Maestro by Brad Cooper [7/10]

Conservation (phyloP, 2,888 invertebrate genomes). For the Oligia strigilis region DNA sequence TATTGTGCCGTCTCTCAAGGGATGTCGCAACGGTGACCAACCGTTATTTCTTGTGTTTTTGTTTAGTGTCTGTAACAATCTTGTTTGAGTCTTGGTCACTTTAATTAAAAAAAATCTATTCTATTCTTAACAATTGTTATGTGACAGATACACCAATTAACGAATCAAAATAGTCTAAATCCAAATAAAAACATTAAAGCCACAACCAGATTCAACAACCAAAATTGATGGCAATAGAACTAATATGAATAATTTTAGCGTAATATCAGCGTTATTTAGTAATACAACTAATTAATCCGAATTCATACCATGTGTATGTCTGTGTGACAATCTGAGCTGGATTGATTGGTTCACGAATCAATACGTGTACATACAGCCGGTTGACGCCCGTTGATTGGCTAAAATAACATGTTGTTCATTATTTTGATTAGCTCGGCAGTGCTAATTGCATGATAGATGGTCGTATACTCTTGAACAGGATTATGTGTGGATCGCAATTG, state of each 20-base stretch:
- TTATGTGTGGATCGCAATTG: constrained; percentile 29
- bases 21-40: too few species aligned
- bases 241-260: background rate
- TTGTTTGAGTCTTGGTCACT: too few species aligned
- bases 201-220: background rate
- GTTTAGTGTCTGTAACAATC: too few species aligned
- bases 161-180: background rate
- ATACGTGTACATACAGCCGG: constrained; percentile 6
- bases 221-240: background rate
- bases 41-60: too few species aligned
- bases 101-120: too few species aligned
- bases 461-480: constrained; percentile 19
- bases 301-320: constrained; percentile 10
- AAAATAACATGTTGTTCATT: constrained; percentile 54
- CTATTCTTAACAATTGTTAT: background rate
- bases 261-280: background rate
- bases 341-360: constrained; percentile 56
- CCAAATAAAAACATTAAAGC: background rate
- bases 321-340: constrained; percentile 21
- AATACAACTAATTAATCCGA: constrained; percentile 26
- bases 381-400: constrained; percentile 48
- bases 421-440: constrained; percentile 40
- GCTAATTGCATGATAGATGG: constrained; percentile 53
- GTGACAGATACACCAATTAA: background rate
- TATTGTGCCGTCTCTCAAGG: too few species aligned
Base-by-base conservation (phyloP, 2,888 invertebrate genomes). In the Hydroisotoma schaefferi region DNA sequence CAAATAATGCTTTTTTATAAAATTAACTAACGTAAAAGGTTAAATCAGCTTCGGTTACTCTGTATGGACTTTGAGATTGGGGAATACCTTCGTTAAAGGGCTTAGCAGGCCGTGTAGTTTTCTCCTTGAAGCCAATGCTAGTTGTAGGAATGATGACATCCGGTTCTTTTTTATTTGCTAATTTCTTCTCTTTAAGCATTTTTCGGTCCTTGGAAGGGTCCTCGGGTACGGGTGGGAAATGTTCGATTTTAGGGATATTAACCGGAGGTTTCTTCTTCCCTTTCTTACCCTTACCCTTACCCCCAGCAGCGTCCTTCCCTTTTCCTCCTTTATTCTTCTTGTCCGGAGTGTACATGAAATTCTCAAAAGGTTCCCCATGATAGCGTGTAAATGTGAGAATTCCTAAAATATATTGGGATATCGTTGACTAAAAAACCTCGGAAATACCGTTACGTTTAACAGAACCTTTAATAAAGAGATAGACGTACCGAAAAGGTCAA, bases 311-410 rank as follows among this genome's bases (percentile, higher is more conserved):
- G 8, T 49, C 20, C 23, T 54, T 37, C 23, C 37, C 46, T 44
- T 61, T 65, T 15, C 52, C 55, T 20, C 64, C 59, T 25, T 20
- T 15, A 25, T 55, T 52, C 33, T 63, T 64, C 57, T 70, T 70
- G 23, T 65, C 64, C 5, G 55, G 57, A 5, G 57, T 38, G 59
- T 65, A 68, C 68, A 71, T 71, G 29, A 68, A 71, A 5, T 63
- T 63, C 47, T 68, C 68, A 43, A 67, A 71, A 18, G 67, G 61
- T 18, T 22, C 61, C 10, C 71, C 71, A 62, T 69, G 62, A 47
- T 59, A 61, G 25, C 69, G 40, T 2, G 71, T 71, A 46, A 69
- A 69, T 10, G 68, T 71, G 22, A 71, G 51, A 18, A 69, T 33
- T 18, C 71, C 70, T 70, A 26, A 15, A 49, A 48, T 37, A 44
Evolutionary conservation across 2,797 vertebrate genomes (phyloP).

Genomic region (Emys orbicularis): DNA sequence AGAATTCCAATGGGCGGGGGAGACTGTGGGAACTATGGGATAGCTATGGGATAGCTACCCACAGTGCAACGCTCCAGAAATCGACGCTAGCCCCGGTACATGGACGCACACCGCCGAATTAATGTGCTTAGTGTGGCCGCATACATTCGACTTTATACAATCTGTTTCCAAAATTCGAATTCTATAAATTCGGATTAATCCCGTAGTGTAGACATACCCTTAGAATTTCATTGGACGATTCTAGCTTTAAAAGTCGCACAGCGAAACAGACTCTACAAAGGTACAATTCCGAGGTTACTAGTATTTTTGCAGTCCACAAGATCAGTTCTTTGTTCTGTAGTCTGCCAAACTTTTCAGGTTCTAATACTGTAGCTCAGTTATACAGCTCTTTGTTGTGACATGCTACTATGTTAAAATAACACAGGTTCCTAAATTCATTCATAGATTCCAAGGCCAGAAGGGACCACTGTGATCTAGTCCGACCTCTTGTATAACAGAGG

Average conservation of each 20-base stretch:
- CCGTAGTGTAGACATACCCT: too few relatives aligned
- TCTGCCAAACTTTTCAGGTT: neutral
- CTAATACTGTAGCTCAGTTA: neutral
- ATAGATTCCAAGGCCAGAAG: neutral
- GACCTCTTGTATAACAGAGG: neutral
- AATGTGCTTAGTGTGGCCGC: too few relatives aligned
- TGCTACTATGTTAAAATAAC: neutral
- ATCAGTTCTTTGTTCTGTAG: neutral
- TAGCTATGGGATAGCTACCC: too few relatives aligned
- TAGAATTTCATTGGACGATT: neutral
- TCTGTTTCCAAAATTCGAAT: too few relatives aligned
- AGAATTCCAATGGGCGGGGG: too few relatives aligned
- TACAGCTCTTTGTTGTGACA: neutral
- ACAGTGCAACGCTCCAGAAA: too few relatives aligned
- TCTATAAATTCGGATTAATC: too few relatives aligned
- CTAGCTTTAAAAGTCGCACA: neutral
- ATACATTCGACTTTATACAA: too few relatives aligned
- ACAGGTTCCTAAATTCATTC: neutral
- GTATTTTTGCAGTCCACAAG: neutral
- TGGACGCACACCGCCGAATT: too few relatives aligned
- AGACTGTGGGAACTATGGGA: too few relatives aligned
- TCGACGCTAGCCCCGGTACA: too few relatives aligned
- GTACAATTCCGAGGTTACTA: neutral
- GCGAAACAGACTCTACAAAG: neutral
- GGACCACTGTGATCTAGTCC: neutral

If you swoon over Leonard Bernstein’s conducting (clearly inspirational, if Brad Cooper’s portrayal captures it) or composing, then Maestro, which not only stars Cooper but was co-written and directed by him, is likely to captivate you. This is by no means your standard dull biopic but an arty, bold take, from the largely black-and-white cinematography to the demanding scripting (which smacks you into a scene with no preamble, which can skip years in a second) to the Bernstein-music score to the rapid-fire, very upper-class-Manhattan dialogue. This is a film that excites the mind as much as the senses. Brad Cooper’s take on Bernstein’s life, which seems to be so full of action and intrigue and heft, centers on his relationship with his wife, Felicia Montealegre (played brilliantly by Carey Mulligan, who even manages to nudge Cooper out of the limelight), especially the complexities woven by Bernstein’s simultaneous love for her and his unstoppable attraction to male lovers. In the final analysis, this viewer’s emotions failed to be ignited, perhaps due to the seriousness of the overall approach, but Maestro definitely deserves a watch.

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